Is there the risk that European carbon policies may threaten grassland biodiversity? In the paper we raised the concern that carbon centered policies favouring one land-use (i.e. forest) over another (e.g. semi-natural grasslands) may not only fail at delivering the expected environmental benefits, but also create severe shortcomings, when biodiversity or other unique ecosystem services are considered. Given the context of high scientific uncertainty, we asked, what’s the situation in Europe? Do the current environmental policy acknowledge these uncertainties and balance coherently different environmental goals?

Err… not exactly…

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Look who’s back! A visit from Rosalia alpina

Photo Credits: Daniele Di Santo

I have already mentioned the FAGUS project in a previous post (“The mess of sampling biodiversity”, where I described the results we obtained when analyzing the pre-intervention biodiversity data, as they are published in the paper (open access):

One taxon does not fit all: Herb-layer diversity and stand structural complexity are weak predictors of biodiversity in Fagus sylvatica forests

I just got a great news today from the staff of the LIFE+ project – FAGUS, Daniele Di Santo (Gran Sasso and Monti della Laga National Park) and Sabina Burrascano (Sapienza, University of Rome). A pair of individuals of Rosalia alpina were found in one of the intervention areas of the project. Read below!

Continue reading “Look who’s back! A visit from Rosalia alpina”

Thanks for your contribution

The Questionnaire phase of FORESTS and CO is now over.

FORESTS and CO is a collaborative project in which forest researchers and experts work together to make relevant, European-scale analysis on the potential trade-offs between multiple objectives of forest management. In this first phase, we collected information on the spatial distribution of primary forest remnants in the European region (continental Europe with the exception of Russia). Click here for the definitions of ‘Primary forest remnant’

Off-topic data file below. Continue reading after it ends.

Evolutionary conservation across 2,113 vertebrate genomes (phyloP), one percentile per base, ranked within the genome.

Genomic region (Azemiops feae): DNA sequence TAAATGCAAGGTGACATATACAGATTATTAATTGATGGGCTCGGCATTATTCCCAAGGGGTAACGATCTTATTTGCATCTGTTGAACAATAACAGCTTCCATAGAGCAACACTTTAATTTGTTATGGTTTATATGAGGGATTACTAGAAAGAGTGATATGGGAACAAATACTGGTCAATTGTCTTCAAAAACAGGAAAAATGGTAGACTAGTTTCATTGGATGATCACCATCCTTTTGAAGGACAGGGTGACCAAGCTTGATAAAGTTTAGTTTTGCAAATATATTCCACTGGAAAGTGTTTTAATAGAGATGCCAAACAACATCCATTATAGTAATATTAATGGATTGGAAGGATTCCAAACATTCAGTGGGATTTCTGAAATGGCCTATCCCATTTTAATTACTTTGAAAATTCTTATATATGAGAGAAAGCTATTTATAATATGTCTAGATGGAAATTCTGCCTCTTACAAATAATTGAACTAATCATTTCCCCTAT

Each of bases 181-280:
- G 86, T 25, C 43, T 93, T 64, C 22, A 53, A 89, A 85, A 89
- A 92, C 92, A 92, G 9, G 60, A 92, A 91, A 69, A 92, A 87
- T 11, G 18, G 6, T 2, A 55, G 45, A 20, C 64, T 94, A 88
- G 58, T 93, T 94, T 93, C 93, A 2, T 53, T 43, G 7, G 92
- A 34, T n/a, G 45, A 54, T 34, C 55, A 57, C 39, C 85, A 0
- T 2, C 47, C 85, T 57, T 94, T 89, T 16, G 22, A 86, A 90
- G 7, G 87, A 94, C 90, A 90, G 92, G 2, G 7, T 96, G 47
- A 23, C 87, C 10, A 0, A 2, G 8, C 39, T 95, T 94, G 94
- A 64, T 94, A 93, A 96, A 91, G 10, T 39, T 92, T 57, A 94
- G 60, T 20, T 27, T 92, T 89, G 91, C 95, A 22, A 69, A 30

What a better occasion to thank all the participants that contributed with their expertise and helped us understand what kind of data exists how to gather it!

In total we invited 134 people from 32 different European countries. The countries with the the highest share of people contacted were: Germany, Romania, Finland, Czech Republic and Italy.


Pie chart showing the breakdown of the nationalities of the forest scientists and experts invited to fill out the questionnaires

The rate of response was impressive. When accounting for both the responses to the questionnaires and the informal feedbacks, we were contacted by 65 forest researchers and experts, a ratio of response close to 50%. The countries from which we received the highest share of responses were Czech Republic, Greece, Italy, Germany and Romania.
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Who came first? Wild boar effects in a Mediterranean forest

Cover Photo by Tim Clifton / CC BY


I am happy to announce that a new paper I contributed to is now out in Community Ecology © Akadémiai Kiadó, Budapest. This work is the result of couple of years of work of a great team of vegetation scientists and animal ecologists, with whom I had the luck to work for the last 4 years, and to whom I wish all the best.



Why focusing on wild boar in a blog that talks about forests?

The point is that the populations of wild boar (Sus scrofa) in Europe have grown substantially in recent decades, not to mention Central Italy, where the study is focused. Indeed, this species is able to adapt to different environments, and for sure, it was highly favoured by a combination of reintroduction for hunting purposes, increasing tree mast frequency (climate change?), insufficient hunting pressure, and lack of predators.

Continue reading “Who came first? Wild boar effects in a Mediterranean forest”